As a leader of the Western world and the EU, France looks to set a good example for others to follow. France ranks 9th in the world in the Gender Inequality Index and 16th in the Global Gender Gap Index. This is up from being ranked 45th the year before. French lawmakers recently passed a law which fines people for sexual harassment anywhere. This law had was first used when a man was fined 300 euros or $350 for verbal sexual harassment on bus. These are the steps that need to be made to reduce sexual harassment in the workplace. All countries must take this matter seriously. We have made steps to make women more comfortable in the workplace, but harassment still exists in FRance and in other countries, France supports reform for the rights of women in the workplace. We demonstrated that when we supported the formation of this very committee.

    Recognizing the severity of the issue of sexual harassment in the workplace, France believes certain steps should be made to increase comfort and confidence for women in the workplace. Cracking down on the transgressors of harassment isn’t enough. The very culture of many of our societies must change. Of course, we should instill harsher punishment for sexual harassment. In France we instituted fines for anyone committing sexual harassment. Perhaps this is too light a punishment. This line is open for debate. Many women are afraid to talk about their experiences of sexual harassment in fear of retaliation by the company. We should create an anonymous tip bank within our governments to make speaking out easier. Many companies fear lawsuits and reputation tarnishing from sexual harassment cases. Perhaps maybe we should make punishments harsher on the individual perpetrators but less severe on the companies themselves to encourage disclosure of information. Whatever it is something must be done.

  • Brandontp152
    Brandontp152 November 14, 2018 Reply

    UN Women
    Sexual Harassment in the Workplace
    Afghanistan
    Brandon Pham

    The ill-treatment of women in the workplace has finally been exposed; albeit, it has been an arduous and frustrating journey. The #thatsharassment movement provided support and information to victims of sexual harassment, empowered bystanders to speak out, and equipped employers with tools to create safe work environments. The “Truth Has A Voice” ad followed the high-profile coverage of Harvey Weinstein and his alleged abuse, shined a spotlight on the pervasive silencing of victims of sexual violence, and provided a visual representation of victims’ silence being broken. The TIME’S UP not only aims to raise awareness of sexual harassment across industries, but also to provide the tools to systematically eliminate it by “improving laws, employment agreements, and corporate policies.” The #metoo movement has drawn attention to the issue of sexual harassment faced by women in countries around the world. As a race, we have united to end the ill-treatment of abuse of women across the globe; however, the problem is still prevalent and has proven to be a systemic issue.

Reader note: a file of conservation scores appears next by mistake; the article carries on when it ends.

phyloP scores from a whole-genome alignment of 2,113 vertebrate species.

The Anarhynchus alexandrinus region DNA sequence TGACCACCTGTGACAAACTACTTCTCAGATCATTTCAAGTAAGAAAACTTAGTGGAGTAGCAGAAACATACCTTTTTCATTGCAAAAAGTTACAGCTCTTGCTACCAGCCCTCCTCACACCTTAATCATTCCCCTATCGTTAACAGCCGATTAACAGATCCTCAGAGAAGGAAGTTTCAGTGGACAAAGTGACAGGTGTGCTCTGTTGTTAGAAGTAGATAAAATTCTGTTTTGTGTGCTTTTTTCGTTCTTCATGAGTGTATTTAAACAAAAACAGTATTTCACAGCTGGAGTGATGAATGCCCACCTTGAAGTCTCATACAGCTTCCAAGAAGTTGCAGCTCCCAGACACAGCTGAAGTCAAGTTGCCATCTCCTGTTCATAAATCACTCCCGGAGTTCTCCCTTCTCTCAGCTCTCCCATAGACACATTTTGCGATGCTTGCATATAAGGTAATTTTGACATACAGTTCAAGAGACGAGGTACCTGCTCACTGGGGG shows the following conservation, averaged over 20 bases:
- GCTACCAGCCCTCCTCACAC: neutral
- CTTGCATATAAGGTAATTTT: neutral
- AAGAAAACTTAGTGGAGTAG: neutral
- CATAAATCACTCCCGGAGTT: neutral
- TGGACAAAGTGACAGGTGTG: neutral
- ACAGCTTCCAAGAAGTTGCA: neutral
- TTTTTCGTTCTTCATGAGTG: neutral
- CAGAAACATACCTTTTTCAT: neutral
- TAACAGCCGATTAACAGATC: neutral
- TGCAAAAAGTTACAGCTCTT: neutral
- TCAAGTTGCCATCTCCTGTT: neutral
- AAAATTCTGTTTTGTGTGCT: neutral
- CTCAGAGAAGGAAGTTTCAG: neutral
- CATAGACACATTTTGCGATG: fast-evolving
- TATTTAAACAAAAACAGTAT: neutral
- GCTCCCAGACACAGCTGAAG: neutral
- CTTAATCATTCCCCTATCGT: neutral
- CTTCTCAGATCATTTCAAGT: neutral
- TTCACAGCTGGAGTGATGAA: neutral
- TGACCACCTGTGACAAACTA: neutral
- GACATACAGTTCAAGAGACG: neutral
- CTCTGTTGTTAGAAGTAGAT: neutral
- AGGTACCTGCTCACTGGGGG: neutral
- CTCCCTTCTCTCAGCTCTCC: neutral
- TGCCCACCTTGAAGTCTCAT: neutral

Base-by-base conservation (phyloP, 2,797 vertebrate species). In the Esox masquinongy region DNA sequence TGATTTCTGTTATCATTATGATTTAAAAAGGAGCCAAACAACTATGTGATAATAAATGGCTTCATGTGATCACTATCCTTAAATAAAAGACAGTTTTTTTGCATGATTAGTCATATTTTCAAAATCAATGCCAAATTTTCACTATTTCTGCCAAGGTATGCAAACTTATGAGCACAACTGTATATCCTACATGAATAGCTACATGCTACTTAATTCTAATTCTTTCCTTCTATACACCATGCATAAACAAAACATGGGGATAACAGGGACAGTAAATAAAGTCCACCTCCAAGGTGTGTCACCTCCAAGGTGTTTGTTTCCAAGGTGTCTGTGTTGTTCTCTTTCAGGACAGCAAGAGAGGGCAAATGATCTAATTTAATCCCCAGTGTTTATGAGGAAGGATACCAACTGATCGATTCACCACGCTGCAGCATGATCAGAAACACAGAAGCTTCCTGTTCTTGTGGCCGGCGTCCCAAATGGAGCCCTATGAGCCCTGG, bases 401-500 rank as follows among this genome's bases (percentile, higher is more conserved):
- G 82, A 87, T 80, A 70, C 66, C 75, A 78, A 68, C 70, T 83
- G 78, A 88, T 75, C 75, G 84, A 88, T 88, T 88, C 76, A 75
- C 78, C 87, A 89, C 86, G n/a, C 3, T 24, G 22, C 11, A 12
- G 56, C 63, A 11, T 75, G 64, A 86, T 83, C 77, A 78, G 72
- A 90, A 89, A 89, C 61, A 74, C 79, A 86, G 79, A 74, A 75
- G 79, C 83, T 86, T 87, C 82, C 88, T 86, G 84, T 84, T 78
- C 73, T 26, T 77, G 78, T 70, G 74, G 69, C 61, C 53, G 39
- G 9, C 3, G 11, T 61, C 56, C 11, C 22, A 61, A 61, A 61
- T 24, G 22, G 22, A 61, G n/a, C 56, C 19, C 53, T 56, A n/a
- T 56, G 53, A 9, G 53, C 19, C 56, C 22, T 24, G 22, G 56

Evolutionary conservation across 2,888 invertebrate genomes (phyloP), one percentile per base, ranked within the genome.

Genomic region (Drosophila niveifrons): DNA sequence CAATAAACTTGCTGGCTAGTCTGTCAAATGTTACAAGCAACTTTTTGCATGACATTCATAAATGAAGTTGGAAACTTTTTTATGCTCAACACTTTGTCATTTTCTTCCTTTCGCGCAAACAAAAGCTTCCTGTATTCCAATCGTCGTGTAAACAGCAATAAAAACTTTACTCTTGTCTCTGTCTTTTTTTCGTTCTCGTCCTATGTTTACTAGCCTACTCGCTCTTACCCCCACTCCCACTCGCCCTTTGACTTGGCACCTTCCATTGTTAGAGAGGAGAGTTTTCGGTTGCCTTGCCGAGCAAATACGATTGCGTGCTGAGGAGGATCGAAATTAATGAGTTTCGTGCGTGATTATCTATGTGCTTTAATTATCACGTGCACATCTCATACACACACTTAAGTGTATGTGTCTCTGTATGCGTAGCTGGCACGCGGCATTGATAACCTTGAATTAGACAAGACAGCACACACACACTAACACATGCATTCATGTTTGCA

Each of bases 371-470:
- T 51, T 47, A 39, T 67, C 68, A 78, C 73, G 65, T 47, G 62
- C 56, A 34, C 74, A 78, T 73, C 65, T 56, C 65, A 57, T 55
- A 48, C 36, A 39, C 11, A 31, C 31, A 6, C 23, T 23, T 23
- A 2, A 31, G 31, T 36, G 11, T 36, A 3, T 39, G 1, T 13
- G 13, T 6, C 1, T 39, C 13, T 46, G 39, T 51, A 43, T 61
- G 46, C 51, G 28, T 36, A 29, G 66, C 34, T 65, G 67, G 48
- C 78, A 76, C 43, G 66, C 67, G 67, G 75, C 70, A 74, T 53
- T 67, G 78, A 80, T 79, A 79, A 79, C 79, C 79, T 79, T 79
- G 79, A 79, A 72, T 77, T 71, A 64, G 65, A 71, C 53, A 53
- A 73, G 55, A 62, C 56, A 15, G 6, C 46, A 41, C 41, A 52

In Afghanistan, we have an ill reputation regarding our treatment of women. This is one of the most blasphemous and untrue accusations of all time. The profane actions of the Taliban and the Mujahideen have brought shame and embarrassment upon the glorious country of Afghanistan; however, their actions do not speak for the rest of the country. Since their destruction in the 21st century, a new government under Hamid Karzai was formed by the United Nations, which includes women’s rights similar to the reign of Amanullah. The United Nations Population Fund of Afghanistan (UNFPA) has led the Afghani population through numerous strides and progressive breakthroughs. Only one year after their establishment, around 1,430 women and girls had the opportunity to discreetly report violence, receive care and be referred to further services through six Family Protection Centres located in health care facilities in Kabul, Nangarhar, Herat, Balkh, Bamiyan and Baghlan. Over 2,500 police recruits have been trained using a manual provided by UNFPA which briefs police officers on eliminating violence against women. In 17 of Afghanistan’s 34 provinces, UNFPA has supported the establishment of prevention and response services to support survivors of gender-based violence. Moreover, they are in support of establishing a long term judicial system. UNFPA trained 875 judges and prosecutors from 17 provinces, as well as 850 health staff in six provinces, on responding to gender-based violence.

    A holistic approach is needed to combat gender-based violence, one that brings together the sectors and duty-bearers whose understanding and action can influence how survivors are assisted. Religious leaders and communities must be sensitized to the substantial body of evidence that shows how Islam rigorously disapproves of gender-based violence. Health care staff must be aware of referral mechanisms and trained to provide the specialized psychosocial care that survivors need. And the police, as the first point of contact for reporting gender-based violence, must be sensitized to their duty to survivors, and to the need to act on complaints ethically, proactively, and with kindness. This is UN Women’s opportunity to finally assist the Middle East and to help us demonstrate to the world that Islam is truly a religion of peace.